A Johns Hopkins Study

A paper from Dr. David Friedman’s team at Wilmer Eye Institute at Johns Hopkins that was published examined whether the refractive error measured with the SVOne wavefront aberrometer is repeatable and comparable with the Topcon KR-800S, a standard autorefractor, in a community screening setting in an elderly population. Topcon is a company highly regarded in ophthalmology that makes many ophthalmic equipment, which is trusted to be accurate and reproducible.

Background: The Sample Population

Johns Hopkins Study Sample

Results of the Study

Graph of Results of JHU Study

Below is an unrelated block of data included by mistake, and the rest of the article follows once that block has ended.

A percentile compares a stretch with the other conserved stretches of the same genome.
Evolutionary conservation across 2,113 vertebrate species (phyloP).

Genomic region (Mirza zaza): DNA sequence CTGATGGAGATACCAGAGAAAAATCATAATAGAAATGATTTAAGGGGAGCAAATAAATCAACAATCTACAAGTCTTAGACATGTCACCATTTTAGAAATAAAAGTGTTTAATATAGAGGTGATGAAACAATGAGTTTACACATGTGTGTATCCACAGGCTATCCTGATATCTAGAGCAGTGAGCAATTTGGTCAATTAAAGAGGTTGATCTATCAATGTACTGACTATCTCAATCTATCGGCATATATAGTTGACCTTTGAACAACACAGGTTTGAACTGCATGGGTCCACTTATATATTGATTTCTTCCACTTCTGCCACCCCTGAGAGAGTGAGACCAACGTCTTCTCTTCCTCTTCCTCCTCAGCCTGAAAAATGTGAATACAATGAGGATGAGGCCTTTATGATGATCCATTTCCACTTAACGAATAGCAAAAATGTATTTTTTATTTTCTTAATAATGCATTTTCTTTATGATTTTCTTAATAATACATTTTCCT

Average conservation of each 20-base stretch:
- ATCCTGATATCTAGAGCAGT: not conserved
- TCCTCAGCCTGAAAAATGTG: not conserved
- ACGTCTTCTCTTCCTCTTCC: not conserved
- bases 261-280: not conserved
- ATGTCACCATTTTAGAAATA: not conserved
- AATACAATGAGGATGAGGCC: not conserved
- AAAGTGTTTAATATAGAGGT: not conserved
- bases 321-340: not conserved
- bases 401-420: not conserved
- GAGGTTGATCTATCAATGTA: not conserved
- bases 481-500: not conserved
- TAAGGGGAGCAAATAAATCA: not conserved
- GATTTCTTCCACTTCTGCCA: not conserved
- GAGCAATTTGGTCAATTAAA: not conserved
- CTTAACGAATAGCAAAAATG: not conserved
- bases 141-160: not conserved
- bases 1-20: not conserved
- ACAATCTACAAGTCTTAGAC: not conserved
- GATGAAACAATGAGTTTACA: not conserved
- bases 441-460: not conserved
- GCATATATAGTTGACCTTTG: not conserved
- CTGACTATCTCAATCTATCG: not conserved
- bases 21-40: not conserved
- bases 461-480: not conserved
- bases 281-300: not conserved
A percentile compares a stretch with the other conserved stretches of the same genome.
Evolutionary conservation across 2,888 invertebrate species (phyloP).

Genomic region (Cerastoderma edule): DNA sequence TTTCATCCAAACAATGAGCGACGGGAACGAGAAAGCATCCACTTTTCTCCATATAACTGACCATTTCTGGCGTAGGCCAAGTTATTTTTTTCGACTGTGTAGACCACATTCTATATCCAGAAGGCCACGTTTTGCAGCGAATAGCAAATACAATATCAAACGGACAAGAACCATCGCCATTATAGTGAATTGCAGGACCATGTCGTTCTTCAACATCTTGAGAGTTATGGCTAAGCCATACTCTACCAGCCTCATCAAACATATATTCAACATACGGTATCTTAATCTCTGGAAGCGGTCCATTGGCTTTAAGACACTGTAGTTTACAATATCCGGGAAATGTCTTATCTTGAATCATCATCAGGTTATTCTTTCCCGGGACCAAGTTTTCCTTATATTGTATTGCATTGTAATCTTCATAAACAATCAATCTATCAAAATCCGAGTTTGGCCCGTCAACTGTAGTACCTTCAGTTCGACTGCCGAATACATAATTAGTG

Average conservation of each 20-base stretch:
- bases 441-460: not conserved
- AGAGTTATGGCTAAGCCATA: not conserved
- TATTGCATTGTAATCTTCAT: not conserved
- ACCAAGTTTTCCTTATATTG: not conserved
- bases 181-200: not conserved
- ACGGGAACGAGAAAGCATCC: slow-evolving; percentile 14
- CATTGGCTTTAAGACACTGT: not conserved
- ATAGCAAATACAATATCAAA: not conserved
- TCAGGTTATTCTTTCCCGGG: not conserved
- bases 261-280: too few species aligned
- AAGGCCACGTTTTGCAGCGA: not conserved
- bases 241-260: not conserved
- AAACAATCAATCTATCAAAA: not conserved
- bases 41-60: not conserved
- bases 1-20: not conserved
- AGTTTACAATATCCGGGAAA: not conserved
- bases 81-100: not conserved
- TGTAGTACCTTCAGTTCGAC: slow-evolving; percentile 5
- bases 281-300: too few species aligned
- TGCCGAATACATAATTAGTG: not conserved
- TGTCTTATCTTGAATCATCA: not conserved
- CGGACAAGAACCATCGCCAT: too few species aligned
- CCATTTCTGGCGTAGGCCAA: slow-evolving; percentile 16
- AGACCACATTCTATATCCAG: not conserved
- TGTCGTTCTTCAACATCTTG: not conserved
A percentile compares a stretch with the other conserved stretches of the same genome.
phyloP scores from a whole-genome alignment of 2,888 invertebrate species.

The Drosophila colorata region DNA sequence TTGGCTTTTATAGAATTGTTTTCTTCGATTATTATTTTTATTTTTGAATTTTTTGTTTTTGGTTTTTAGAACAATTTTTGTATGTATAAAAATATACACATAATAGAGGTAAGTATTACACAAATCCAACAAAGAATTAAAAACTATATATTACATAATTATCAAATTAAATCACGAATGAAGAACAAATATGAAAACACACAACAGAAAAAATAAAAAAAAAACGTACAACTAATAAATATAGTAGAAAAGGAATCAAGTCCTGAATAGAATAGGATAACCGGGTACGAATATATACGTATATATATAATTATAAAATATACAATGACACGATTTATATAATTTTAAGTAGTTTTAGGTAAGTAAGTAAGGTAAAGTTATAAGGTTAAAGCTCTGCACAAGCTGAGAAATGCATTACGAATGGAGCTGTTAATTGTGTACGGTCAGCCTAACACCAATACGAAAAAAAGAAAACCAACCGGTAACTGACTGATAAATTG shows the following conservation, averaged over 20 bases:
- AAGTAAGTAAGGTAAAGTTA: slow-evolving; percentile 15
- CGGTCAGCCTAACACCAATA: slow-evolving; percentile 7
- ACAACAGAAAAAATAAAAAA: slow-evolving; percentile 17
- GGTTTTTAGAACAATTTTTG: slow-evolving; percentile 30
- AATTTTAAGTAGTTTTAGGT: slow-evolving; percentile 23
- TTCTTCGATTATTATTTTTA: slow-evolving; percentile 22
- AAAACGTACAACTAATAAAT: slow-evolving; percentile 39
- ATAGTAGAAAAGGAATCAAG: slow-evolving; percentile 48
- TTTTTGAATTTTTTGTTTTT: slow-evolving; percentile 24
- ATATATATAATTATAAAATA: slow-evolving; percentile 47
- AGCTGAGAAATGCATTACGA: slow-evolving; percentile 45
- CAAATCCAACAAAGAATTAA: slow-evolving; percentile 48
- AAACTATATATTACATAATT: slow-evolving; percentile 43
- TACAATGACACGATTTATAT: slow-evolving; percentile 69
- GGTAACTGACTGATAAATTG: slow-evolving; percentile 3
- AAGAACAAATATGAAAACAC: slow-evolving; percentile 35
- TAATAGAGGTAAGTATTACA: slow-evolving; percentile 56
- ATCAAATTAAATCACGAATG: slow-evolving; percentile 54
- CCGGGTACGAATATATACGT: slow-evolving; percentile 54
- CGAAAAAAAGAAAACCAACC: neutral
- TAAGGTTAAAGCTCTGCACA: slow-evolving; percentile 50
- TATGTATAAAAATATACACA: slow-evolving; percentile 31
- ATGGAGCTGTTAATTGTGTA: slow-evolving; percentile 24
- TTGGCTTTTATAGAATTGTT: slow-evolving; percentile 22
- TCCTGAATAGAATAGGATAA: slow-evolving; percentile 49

The investigators found that, when compared to the Topcon autorefractor, the SVOne “has a near perfect agreement for spherical equivalency (M) and a weaker, but still good correlation between astigmatic measurements of both devices (J0 and J45). Similar results were discovered for the repeatability between two SVOne trials.” J0 and J45 measure cylinder power. The cylinder power component of a spectacle prescription is an indication of the amount of astigmatism in an eye. The investigators concluded: “The SVOne may be useful for quickly and easily identifying elderly individuals with refraction errors in resource-poor settings that may benefit from spectacle correction.” William Plum, Varshini Varadaraj, Niccolo Dosto, Sean Thompson, Prateek Gajwani and David Friedman MD, John Hopkins University Medical School, “Evaluation of a handheld, smartphone-based wave front aberrometer for community screening refraction in an elderly”,  Opotm Vis Sci. 2021